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FDA Approves Litfulo for Adults and Adolescents with Severe Alopecia Areata

By: Anjali Thykattil, PharmD Candidate c/o 2025 and Isabelle Lim, PharmD Candidate c/o 2024

Effective June 23rd, 2023, the United States Food and Drug Administration (FDA) approved Pfizer’s LITFULO™ (ritlecitinib) for the treatment of severe alopecia areata in adults and adolescents above the age of 12 years. While ritlecitinib is the second FDA approved treatment for alopecia areata, it is the first FDA approved treatment for alopecia areata in adolescents.1 Ritlecitinib oral therapy is recommended at a once daily dose of 50 mg.2 It is not recommended to be used in combination with other Janus kinase (JAK) inhibitors, biologic immunomodulators, cyclosporine, or other potent immunosuppressants.

About Alopecia Areata

Alopecia areata is a T cell mediated autoimmune disease characterized by non-scarring hair loss. The disease may progress to total loss of scalp hair (alopecia totalis) or total loss of hair on the body (alopecia universalis).3 While the etiology of alopecia areata is unclear, it is suspected to be related to genetic disposition, oxidative stress, and psychologic stress. Unfortunately, alopecia areata has an unpredictable prognosis. It is typical for patients to have periods of remission followed by periods of relapses.4 It is worth noting that the hair loss experienced by patients can be psychologically distressing and can have a substantial effect on quality of life.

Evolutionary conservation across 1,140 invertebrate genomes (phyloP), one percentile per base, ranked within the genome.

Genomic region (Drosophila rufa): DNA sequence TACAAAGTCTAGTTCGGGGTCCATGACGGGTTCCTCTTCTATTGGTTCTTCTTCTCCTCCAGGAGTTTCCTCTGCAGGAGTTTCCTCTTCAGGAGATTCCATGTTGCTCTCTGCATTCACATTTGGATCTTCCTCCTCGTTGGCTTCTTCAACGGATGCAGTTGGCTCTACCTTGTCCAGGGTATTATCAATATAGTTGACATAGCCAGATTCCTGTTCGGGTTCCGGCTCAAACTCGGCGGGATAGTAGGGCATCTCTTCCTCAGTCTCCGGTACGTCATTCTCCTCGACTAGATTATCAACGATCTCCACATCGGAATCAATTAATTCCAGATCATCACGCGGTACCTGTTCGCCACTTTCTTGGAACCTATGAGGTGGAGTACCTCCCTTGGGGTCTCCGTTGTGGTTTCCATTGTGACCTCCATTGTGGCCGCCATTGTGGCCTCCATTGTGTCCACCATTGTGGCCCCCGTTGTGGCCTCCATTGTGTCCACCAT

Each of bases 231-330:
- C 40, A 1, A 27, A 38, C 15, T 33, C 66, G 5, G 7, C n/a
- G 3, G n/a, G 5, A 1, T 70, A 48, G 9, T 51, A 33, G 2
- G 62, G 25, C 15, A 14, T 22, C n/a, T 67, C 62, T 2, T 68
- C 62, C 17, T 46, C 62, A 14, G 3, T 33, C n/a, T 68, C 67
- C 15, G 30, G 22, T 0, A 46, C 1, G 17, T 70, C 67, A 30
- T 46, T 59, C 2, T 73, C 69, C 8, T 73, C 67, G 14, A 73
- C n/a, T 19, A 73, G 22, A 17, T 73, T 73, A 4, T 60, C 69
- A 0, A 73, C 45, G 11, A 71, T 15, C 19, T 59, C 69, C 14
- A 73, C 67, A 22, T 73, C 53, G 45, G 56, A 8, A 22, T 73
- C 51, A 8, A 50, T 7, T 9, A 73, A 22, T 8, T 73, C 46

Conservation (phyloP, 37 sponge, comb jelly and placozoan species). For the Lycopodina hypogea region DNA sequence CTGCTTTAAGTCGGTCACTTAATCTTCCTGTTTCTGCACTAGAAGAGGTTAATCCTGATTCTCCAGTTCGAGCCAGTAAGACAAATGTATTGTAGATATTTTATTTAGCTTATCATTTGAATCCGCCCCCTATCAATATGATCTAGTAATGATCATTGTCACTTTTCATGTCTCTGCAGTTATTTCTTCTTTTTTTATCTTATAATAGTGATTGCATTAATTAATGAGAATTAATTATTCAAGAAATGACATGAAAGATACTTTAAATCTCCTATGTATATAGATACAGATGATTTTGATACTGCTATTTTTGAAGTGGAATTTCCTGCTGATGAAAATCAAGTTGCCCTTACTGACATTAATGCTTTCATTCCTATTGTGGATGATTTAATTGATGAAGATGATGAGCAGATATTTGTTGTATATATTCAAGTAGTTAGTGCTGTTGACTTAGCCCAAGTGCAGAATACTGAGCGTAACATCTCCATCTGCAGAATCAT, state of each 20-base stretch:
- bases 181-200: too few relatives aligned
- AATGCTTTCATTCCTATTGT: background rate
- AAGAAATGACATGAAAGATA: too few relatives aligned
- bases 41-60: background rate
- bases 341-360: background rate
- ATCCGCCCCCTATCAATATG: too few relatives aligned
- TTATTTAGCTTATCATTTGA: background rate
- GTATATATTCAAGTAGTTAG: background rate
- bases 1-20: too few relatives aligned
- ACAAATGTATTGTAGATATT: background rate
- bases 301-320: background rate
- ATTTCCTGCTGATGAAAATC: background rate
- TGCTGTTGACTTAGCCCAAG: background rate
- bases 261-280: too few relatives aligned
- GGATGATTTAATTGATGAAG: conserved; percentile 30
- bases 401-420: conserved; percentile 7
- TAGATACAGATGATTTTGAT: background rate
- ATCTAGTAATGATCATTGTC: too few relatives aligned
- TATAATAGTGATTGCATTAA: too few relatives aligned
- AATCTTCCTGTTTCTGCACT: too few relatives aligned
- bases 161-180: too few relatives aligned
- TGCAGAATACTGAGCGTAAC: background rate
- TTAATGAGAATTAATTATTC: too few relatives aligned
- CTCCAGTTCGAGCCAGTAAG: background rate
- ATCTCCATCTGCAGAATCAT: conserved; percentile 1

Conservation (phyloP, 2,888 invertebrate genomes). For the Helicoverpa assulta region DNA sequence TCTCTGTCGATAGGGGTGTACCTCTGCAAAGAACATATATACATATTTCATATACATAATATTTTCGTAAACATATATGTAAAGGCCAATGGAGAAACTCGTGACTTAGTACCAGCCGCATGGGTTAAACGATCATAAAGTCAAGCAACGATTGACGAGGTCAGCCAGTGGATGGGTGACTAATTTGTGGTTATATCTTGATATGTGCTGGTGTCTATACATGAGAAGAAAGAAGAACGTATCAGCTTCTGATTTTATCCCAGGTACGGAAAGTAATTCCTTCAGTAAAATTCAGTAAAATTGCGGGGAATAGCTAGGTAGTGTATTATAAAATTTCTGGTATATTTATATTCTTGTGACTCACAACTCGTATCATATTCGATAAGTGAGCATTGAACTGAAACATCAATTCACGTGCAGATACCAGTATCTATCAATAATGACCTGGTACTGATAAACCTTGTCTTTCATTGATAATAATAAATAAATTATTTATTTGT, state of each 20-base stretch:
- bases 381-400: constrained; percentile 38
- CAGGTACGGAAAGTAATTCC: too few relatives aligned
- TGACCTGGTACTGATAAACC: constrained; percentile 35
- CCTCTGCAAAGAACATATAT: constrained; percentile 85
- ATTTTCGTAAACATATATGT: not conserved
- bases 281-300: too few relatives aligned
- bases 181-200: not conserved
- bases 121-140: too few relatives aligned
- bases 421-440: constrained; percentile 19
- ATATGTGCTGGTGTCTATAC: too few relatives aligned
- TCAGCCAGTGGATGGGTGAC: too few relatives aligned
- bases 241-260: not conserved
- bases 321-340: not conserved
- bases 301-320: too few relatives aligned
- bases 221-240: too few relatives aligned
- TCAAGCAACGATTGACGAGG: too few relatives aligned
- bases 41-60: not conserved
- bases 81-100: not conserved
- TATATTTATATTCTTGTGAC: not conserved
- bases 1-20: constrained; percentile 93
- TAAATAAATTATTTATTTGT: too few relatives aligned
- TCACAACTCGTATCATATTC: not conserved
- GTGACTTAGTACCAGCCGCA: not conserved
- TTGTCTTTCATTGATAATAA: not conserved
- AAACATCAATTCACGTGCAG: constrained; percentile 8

Current Treatment Guidelines

Current treatment options for alopecia areata include topical and/or systemic agents and are individualized for patients based on their symptoms. Off-label treatment with corticosteroids or other immunosuppressants is a common choice. Baricitinib is an oral inhibitor of JAK1 and 2.5 It was approved by the FDA in June 2022 for the treatment of severe alopecia areata in adults. Standard dosing for baricitinib is a starting dose of 2 mg once daily, which may then be increased to 4 mg once daily if an adequate response is not seen. Additionally, those with severe hair loss all over their body may begin the medication at the 4 mg dose. Once improvement is seen at the 4 mg dose, patients may be lowered to the 2 mg dose for consistent use.6 Prior to the approval of ritlecitinib, baricitinib was the only approved treatment for the disease.

Ritlecitinib, Clinical Trials, and Relevancy

Ritlecitinib is an orally administered kinase inhibitor. The drug irreversibly inhibits JAK3 and the tyrosine kinase expressed in hepatocellular carcinoma (TEC) kinase family. As previously mentioned, the pathophysiologic cause of alopecia areata is uncertain. However, it is known that there is dysregulation of the cytolytic activity of T cells. Ritlecitinib allows for selective dual inhibition of JAK3 and TEC which may block signaling of various cytokines and the cytolytic activity T cells. Additionally, in patients with alopecia areata, ritlecitinib treatment was associated with dose-dependent early reductions in absolute lymphocyte count (ALC), CD3+, CD4+, and CD8+ T cells, and natural killer (NK) cells.7